After we’d found about half the caches, we got to the point where we had to head along another path roughly in the direction from whence we came, so it seemed an ideal time to pause for a brew and to collect a couple of other nearby caches belonging to the Hatley Heart Attack series. It was then that we met a lady walking her dog – she turned out to be the only person we encountered all day! I think the weather may have had something to do with it. Once we’d found all 18 puzzle caches, we worked out the coords for the bonus and made our way there. As we approached, we knew exactly where the cache would be, but it was a bit of a struggle to reach the container. Maybe the CO had very long arms.

After that we headed back towards our parking spot, with a detour to pick up a bunch of Hatley Heart Attacks.

After lunch, we relocated towards Cambridge. While planning our trip, Bob had drawn my attention to The Cambridge Positioning System. A puzzle based loosely on the mathematics behind the GPS, it is also near the One Mile Radio Telescope which we drove past, sometime later,  on our way home.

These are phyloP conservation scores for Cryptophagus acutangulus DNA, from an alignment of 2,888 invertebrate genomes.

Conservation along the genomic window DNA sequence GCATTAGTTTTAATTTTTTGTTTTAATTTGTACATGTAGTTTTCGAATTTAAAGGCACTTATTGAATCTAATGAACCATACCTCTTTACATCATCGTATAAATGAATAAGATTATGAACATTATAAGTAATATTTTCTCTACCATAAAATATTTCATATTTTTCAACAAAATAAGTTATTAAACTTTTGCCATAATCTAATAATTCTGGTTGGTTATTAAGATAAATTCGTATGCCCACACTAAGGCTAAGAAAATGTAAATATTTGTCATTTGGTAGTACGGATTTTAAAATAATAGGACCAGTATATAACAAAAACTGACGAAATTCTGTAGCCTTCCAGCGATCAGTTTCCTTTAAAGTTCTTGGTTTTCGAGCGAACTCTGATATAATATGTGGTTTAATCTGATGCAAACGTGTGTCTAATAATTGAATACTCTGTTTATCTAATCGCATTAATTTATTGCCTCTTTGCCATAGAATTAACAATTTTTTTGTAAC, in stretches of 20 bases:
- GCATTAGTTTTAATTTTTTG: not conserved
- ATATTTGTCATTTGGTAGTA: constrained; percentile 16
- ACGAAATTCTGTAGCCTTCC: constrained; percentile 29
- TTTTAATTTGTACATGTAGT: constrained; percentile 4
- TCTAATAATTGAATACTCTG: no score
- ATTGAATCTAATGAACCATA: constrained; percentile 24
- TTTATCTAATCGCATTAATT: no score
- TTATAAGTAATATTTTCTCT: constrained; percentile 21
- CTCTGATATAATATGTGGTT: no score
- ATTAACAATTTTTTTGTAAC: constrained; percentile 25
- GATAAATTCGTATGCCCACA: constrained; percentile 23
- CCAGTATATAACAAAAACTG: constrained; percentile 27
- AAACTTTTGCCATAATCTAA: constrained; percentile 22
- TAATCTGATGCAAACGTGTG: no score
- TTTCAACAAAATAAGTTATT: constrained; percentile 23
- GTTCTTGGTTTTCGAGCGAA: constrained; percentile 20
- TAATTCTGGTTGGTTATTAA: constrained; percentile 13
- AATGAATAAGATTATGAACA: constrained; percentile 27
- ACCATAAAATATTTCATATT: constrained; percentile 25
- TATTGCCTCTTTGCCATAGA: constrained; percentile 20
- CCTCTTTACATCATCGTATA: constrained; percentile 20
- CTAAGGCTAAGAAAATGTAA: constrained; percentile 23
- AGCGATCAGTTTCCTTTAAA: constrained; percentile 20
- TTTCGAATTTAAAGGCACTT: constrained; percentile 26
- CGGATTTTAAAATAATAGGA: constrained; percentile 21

One Mile Radio Telescope

The Cambridge Positioning System was a D3.5 puzzle but after nearly tearing my hair out solving it, I think it should have been more like a D5. Have a look at the cache page and see what you think. It’s maths. I hate maths. I used to hate maths back when I was doing A-Level Maths. In the intervening <cough!> <hrmph!> years I have forgotten all the difficult stuff.

So, I had a go at working out the puzzle. I knew it involved Pythagorus but to be honest that didn’t really help me much. Luckily Bob had already solved it so he gave me some help (well, basically a maths lesson) to the point where I was actually able to solve the various equations myself. It took me a while! At GZ, we found the cache and then had to open it in order to sign the log. Of course, we’d done the necessary maths beforehand. Rarely have I been so pleased to log a find!

The Cambridge Positioning System was, incidentally, my 1,323rd. find.

We stopped later on for a cuppa before heading home, where we happened to find a nice Cache ‘n Dash. That last one made the total for the trip: 28 finds. Marvellous!